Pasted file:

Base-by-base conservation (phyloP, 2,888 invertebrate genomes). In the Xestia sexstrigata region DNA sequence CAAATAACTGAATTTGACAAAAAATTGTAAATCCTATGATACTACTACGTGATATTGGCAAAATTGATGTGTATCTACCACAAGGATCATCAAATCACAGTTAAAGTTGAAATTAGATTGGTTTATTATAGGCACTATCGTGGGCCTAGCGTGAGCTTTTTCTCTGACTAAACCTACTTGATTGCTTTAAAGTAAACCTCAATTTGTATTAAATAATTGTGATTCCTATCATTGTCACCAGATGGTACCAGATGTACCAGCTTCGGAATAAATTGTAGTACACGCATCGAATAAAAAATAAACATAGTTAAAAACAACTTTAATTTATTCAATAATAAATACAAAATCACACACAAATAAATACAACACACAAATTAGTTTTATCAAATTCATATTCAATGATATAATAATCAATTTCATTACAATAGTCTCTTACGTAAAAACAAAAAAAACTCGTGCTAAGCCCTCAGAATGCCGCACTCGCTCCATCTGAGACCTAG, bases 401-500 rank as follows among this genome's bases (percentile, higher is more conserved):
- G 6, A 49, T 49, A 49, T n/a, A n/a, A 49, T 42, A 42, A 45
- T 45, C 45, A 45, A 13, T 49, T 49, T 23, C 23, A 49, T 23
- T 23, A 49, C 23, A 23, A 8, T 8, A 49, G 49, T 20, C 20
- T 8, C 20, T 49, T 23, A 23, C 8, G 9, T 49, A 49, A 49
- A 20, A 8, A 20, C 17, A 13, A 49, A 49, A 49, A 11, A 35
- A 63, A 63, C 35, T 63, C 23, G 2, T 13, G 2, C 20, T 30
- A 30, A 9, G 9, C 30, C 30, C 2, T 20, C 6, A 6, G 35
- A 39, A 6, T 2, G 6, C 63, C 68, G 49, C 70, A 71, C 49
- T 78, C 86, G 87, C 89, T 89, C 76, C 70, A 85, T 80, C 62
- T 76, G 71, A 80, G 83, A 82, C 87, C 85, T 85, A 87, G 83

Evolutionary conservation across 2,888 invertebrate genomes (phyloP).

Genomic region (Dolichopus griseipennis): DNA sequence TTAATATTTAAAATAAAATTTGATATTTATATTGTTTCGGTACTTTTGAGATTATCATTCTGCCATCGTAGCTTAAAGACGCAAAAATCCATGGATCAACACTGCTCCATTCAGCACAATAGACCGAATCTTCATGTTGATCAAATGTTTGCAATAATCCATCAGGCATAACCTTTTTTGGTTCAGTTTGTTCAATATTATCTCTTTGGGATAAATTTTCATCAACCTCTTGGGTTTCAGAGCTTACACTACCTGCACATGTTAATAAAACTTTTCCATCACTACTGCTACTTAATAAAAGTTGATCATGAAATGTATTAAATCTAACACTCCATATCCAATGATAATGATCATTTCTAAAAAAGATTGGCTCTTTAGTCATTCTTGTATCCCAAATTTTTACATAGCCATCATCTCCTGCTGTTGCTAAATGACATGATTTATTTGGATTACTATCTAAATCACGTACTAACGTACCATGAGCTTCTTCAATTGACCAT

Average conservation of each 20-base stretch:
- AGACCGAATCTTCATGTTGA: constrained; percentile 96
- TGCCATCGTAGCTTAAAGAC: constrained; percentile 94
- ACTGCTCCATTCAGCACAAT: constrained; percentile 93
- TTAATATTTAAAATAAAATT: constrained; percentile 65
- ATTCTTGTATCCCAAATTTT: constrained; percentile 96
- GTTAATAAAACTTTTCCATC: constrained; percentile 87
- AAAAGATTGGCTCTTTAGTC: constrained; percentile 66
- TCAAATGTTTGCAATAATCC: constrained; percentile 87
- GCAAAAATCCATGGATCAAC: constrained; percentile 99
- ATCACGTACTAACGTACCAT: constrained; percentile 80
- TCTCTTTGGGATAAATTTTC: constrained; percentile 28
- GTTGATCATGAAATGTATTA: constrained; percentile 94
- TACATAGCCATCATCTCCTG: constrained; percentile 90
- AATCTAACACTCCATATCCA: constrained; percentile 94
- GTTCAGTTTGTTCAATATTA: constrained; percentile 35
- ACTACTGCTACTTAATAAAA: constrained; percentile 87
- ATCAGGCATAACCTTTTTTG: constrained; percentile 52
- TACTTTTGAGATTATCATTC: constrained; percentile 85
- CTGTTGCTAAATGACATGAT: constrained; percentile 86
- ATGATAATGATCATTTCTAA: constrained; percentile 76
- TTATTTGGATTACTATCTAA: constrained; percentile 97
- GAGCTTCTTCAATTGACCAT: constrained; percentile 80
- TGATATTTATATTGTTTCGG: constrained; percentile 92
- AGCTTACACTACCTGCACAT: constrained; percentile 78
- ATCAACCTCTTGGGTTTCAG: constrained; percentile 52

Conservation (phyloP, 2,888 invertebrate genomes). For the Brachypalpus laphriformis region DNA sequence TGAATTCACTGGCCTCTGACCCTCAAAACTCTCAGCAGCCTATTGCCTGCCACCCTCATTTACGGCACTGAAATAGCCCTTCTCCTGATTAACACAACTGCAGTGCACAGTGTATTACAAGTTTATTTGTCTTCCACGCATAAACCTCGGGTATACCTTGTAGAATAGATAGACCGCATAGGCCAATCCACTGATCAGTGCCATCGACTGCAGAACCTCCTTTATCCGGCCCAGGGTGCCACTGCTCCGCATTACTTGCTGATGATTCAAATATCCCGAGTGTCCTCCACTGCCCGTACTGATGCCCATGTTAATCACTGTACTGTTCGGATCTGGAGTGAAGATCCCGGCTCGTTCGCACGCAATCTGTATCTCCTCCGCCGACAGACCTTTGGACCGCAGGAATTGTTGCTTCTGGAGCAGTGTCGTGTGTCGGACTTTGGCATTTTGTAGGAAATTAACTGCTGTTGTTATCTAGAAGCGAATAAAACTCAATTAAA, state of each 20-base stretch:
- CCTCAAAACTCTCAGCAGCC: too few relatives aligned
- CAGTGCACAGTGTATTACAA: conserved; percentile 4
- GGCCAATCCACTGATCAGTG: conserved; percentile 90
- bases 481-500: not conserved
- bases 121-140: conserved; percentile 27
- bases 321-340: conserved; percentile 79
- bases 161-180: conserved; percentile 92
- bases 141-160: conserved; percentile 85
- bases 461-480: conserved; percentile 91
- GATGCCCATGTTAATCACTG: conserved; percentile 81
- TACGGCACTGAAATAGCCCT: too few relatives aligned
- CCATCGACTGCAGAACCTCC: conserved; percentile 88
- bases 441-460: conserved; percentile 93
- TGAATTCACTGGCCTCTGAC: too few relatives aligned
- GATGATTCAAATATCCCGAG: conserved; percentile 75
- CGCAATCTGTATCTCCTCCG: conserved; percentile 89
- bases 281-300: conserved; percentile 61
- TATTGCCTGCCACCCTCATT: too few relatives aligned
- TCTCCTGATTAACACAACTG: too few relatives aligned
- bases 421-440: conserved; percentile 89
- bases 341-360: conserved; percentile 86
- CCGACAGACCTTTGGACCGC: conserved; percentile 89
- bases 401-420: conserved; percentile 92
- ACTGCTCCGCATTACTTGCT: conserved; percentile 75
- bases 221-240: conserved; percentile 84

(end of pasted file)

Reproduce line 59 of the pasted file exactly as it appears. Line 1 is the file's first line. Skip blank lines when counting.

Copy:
- TCTCCTGATTAACACAACTG: too few relatives aligned